Agenda; Sufficiently Informing the Public of the Nature of the Business Being Conducted Before Taking Final Action
A school board met in closed session to discuss the possibility of entering into a separation agreement with the then-Superintendent. The Superintendent signed and dated the agreement during the closed meeting. During a subsequent closed meeting, six of seven board members signed but did not date the agreement. Next, the Board posted the agenda for a subsequent open meeting on its website, listing an item to approve the resolution and separation agreement between the Superintendent and Board. The agenda identified the Superintendent by name and contained a link to the full text of the separation agreement. At the open meeting, the Board read the agenda item and full text of the resolution, conducted a roll call vote, and approved the resolution and agreement. The Attorney General found the Board violated OMA, stating that by signing the agreement in closed session the Board took final action, and the Board did not adequately inform the public of the nature of the matter under consideration. The circuit court reversed this decision and the appellate court affirmed.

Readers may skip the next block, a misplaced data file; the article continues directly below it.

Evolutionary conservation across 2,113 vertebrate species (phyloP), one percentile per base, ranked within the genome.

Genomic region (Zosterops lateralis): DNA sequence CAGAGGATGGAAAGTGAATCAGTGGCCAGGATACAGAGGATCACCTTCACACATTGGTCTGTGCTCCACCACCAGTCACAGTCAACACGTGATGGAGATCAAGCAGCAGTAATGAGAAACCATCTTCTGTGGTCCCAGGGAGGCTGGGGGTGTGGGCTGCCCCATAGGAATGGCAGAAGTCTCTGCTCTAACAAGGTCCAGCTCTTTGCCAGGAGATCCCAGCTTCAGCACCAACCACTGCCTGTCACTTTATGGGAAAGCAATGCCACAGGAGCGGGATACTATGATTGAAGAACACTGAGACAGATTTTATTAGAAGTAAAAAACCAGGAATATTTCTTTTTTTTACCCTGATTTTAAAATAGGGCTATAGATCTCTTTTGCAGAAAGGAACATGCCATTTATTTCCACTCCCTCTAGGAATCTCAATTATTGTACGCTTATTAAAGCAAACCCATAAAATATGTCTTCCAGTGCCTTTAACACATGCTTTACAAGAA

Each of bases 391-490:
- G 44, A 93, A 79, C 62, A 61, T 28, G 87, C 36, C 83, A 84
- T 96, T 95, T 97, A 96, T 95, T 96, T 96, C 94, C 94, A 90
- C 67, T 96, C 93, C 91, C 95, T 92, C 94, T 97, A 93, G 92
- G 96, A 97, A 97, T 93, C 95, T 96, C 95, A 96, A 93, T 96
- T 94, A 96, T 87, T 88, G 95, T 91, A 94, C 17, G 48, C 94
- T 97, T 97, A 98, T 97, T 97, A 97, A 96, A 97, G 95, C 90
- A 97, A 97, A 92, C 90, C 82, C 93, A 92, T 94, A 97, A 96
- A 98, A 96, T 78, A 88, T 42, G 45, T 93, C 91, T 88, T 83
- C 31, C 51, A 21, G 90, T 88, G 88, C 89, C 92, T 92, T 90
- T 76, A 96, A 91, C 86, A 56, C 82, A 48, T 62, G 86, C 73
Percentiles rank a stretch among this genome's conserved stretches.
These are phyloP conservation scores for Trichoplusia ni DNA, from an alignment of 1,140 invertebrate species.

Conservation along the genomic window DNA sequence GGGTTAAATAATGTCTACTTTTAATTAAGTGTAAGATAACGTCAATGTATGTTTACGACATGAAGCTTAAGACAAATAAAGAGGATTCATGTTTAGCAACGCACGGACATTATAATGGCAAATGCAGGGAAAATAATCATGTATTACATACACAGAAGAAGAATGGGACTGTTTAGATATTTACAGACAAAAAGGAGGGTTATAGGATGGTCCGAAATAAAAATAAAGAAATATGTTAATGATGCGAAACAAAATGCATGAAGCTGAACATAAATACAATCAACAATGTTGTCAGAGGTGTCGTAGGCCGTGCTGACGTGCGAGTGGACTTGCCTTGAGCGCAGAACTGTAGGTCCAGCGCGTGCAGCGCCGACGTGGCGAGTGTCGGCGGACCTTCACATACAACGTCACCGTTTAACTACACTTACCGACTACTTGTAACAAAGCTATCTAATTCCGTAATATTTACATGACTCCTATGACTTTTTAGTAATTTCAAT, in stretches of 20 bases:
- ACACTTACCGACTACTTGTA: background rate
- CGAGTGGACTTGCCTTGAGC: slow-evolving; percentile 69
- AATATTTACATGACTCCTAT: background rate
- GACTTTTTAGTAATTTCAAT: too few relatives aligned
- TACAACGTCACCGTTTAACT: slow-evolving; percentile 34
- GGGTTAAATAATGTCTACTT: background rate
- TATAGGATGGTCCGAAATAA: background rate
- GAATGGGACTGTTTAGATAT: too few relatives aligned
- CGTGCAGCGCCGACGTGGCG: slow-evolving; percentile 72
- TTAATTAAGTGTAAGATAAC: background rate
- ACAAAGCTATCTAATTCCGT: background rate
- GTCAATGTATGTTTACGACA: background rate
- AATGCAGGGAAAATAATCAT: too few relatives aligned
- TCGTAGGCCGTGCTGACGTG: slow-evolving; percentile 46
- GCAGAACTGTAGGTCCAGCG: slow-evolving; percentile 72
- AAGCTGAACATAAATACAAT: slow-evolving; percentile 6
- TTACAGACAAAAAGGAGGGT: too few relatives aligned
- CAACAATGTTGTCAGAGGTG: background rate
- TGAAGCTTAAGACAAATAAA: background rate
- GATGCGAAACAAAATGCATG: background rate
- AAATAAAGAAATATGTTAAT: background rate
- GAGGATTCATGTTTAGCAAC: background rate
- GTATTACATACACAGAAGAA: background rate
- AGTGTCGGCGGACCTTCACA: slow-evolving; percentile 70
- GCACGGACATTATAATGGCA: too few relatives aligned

The Attorney General then appealed to the Illinois Supreme Court, which agreed with the lower courts and found in favor of the Board. The Court held that under Section 2(e) of OMA, a public recital must take place at the open meeting before the matter is voted upon, and the recital must announce the nature of the matter being considered. Adequate detail to identify the particular issue is required, but this does not require an explanation of its terms or significance. The Court also held that here, reading the agenda item and full text of the resolution before taking a roll call vote satisfied OMA. The Court further clarified that final action does not, as the Attorney General claimed, require a board to provide a detailed explanation about the significance or impact of the proposed final action.
The decision means that during a validly conducted closed session, board members may continue to express their individual positions without fear they are taking impermissible final action. Activities in closed session like taking a straw poll or signing a document are permissible provided the board later takes final action in a properly conducted open session.
Cassandra Black, IASB Law Clerk